free group


multiplicative groupMathworldPlanetmath


If F is a group with a subset A such that for every group G every function ψ:AG extends to a unique homomorphismMathworldPlanetmathPlanetmathPlanetmathPlanetmathPlanetmathPlanetmathPlanetmathPlanetmathPlanetmath ( ϕ:FG, then F is said to be a free groupMathworldPlanetmath of rank |A|, and we say that A freely generates F.


A group with only one element is a free group of rank 0, freely generated by the empty setMathworldPlanetmath.

The infinite cyclic group is a free group of rank 1, freely generated by either {1} or {-1}.

An example of a free group of rank 2 is the multiplicative group of 2×2 integer matrices generated by




If F is a free group freely generated by a set A, where |A|>1, then for distinct a,bA the set {anbn0<n} generates a free group of countably infiniteMathworldPlanetmath rank.


If a free group F is freely generated by A, then A is a minimalPlanetmathPlanetmath generating setPlanetmathPlanetmath for F, and no set of smaller cardinality than A can generate F. It follows that if F is freely generated by both A and B, then |A|=|B|. So the rank of a free group is a well-defined conceptMathworldPlanetmath, and free groups of different ranks are non-isomorphic.

For every cardinal numberMathworldPlanetmath κ there is, up to isomorphismMathworldPlanetmathPlanetmath, exactly one free group of rank κ. The abelianizationMathworldPlanetmath of a free group of rank κ is a free abelian group of rank κ.

Every group is a homomorphic image of some free group. More precisely, if G is a group generated by a set of cardinality κ, then G is a homomorphic image of every free group of rank κ or more.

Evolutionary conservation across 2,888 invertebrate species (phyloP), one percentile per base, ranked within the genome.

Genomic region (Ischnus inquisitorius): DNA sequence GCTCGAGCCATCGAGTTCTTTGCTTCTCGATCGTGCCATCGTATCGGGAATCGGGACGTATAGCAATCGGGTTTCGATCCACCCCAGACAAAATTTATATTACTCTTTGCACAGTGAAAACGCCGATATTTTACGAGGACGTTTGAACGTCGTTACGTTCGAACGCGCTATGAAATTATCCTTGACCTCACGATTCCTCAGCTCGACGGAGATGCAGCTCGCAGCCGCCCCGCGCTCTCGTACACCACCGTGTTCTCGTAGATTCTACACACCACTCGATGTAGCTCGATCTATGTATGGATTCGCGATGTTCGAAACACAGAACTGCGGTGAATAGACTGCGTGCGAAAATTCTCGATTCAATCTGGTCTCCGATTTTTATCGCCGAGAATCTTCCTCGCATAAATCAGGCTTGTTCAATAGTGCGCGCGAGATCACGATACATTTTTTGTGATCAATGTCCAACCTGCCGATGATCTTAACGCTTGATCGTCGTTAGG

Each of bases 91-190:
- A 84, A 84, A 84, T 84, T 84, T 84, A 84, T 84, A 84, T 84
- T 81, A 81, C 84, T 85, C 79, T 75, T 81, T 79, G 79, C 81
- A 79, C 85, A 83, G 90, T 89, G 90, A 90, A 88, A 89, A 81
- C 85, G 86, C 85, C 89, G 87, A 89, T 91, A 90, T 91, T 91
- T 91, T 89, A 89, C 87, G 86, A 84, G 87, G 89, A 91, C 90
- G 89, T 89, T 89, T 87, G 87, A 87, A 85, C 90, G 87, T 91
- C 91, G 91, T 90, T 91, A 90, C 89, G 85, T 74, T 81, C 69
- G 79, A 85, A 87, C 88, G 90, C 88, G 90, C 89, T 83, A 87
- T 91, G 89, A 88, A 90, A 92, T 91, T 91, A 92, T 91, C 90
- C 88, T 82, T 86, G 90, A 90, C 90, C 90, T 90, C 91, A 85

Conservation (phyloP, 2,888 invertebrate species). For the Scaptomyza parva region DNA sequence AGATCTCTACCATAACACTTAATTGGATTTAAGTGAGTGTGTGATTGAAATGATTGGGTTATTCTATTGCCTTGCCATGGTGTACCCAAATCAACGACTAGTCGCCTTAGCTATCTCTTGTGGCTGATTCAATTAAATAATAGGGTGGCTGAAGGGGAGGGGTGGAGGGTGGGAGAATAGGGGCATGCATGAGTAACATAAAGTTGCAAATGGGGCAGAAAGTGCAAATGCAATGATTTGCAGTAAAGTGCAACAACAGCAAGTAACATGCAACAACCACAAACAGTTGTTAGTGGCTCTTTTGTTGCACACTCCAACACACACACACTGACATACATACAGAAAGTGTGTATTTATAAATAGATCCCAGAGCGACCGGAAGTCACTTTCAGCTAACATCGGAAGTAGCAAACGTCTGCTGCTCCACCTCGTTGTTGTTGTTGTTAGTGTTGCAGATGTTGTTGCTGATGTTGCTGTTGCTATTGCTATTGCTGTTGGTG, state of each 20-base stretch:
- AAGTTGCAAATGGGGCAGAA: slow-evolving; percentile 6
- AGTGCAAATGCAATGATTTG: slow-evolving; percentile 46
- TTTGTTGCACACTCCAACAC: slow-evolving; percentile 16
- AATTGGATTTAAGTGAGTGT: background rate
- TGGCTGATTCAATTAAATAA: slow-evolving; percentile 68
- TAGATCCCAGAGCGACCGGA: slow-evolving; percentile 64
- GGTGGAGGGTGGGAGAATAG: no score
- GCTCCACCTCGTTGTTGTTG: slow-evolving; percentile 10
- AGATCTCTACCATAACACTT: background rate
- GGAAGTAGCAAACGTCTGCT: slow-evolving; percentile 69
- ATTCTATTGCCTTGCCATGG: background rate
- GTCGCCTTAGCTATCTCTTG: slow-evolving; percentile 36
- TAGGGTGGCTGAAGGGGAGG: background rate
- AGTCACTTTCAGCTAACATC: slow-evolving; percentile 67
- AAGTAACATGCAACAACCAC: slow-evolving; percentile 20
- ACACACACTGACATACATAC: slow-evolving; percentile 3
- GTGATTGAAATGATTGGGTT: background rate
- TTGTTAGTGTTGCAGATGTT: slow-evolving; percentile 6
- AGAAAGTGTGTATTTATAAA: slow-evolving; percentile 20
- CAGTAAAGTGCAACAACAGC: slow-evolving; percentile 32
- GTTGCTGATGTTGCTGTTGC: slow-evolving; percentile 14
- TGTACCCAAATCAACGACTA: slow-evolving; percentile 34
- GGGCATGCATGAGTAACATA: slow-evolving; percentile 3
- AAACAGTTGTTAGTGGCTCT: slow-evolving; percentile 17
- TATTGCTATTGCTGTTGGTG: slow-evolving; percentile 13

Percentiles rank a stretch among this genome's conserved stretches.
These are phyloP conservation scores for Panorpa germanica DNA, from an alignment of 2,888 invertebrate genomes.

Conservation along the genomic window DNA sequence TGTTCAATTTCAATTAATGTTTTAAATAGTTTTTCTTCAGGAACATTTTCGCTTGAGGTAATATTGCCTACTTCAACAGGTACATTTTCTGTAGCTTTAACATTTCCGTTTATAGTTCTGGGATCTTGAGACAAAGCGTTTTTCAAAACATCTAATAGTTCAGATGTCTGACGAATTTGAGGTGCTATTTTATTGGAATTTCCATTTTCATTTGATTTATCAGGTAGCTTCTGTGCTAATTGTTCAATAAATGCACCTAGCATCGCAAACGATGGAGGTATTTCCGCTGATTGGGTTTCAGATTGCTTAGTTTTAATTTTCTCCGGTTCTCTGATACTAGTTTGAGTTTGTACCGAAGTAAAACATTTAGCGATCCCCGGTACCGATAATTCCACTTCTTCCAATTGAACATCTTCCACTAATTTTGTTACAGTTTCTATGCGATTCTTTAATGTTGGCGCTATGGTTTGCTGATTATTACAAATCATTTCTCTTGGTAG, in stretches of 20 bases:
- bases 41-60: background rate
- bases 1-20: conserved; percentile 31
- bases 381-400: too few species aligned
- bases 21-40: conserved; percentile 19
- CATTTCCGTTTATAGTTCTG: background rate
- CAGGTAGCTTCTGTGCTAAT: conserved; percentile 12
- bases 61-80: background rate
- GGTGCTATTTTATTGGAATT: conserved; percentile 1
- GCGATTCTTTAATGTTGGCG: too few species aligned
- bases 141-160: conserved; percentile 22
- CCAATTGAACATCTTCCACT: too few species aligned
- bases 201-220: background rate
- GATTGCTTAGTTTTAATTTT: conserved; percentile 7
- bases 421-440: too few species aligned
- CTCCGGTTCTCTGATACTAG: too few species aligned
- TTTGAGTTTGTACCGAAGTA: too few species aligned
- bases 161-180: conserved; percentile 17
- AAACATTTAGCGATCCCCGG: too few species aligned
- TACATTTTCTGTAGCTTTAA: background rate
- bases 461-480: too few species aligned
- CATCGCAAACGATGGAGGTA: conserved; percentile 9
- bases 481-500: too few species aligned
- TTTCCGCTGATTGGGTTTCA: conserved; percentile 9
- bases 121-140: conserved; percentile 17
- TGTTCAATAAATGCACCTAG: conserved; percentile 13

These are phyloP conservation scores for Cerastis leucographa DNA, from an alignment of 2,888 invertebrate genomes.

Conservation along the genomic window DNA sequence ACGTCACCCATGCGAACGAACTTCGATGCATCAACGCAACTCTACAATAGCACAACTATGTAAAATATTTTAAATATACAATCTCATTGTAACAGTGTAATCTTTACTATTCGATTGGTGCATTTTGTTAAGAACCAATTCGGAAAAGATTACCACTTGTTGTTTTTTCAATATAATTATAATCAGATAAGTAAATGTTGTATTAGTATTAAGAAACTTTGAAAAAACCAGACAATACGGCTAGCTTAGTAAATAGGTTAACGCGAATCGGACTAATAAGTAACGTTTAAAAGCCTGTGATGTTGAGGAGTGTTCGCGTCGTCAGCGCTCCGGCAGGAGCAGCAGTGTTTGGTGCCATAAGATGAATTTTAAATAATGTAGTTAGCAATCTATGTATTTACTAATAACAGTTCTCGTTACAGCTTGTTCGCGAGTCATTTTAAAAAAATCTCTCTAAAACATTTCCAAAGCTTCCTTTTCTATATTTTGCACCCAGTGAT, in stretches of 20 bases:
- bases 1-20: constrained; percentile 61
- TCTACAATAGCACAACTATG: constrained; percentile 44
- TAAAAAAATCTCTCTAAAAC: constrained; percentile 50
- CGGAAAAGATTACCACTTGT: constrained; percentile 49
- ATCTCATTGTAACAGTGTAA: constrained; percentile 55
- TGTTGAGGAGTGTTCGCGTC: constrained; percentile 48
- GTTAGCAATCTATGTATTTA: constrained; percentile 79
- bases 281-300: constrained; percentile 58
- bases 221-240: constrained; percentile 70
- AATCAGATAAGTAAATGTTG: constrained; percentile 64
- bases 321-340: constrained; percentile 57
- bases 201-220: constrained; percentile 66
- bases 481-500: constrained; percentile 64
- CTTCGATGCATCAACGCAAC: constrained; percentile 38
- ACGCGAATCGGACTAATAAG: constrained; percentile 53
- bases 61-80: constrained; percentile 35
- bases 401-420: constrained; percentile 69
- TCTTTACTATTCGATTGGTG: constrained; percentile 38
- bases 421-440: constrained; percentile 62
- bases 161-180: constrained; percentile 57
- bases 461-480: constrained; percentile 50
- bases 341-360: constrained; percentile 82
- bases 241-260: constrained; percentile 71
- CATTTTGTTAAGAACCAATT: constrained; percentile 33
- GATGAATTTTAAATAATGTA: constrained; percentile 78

The Nielsen-Schreier Theorem ( states that every subgroupMathworldPlanetmathPlanetmath ( of a free group is itself free.


For any set A, the following construction gives a free group of rank |A|.

Let A be a set with elements ai for i in some index setMathworldPlanetmathPlanetmath I. We refer to A as an alphabet and the elements of A as letters. A syllable is a symbol of the form ain for n. It is customary to write a for a1. Define a word to be a finite sequencePlanetmathPlanetmath of syllables. For example,


is a five-syllable word. Notice that there exists a unique empty wordPlanetmathPlanetmath, i.e., the word with no syllables, usually written simply as 1. Denote the set of all words formed from elements of A by 𝒲[A].

Define a binary operationMathworldPlanetmath, called the productMathworldPlanetmathPlanetmathPlanetmathPlanetmath, on 𝒲[A] by concatenationMathworldPlanetmath of words. To illustrate, if a23a1 and a1-1a34 are elements of 𝒲[A] then their product is simply a23a1a1-1a34. This gives 𝒲[A] the structureMathworldPlanetmath of a monoid. The empty word 1 acts as a right and left identityPlanetmathPlanetmath ( in 𝒲[A], and is the only element which has an inverseMathworldPlanetmathPlanetmathPlanetmathPlanetmathPlanetmath. In order to give 𝒲[A] the structure of a group, two more ideas are needed.

If v=u1ai0u2 is a word where u1,u2 are also words and ai is some element of A, an elementary contraction of type I replaces the occurrence of a0 by 1. Thus, after this type of contraction we get another word w=u1u2. If v=u1aipaiqu2 is a word, an elementary contraction of type II replaces the occurrence of aipaiq by aip+q which results in w=u1aip+qu2. In either of these cases, we also say that w is obtained from v by an elementary contraction, or that v is obtained from w by an elementary expansion.

Call two words u,v equivalentMathworldPlanetmathPlanetmathPlanetmathPlanetmathPlanetmath (denoted uv) if one can be obtained from the other by a finite sequence of elementary contractions or expansions. This is an equivalence relation on 𝒲[A]. Let [A] be the set of equivalence classesMathworldPlanetmath of words in 𝒲[A]. Then [A] is group under the operationMathworldPlanetmath


where [u][A]. The inverse [u]-1 of an element [u] is obtained by reversing the order of the syllables of [u] and changing the sign of each syllable. For example, if [u]=[a1a32], then [u]-1=[a3-2a1-1].

It can be shown that [A] is a free group freely generated by the set {[x]xA}. Moreover, a group is free if and only if it is isomorphic to [A] for some set A.

Title free group
Canonical name FreeGroup
Date of creation 2013-03-22 12:28:39
Last modified on 2013-03-22 12:28:39
Owner yark (2760)
Last modified by yark (2760)
Numerical id 43
Author yark (2760)
Entry type Definition
Classification msc 20E05
Related topic FreeModule
Related topic Subgroup
Related topic Group
Related topic FreeProduct
Defines freely generates
Defines freely generated
Defines rank
Defines empty word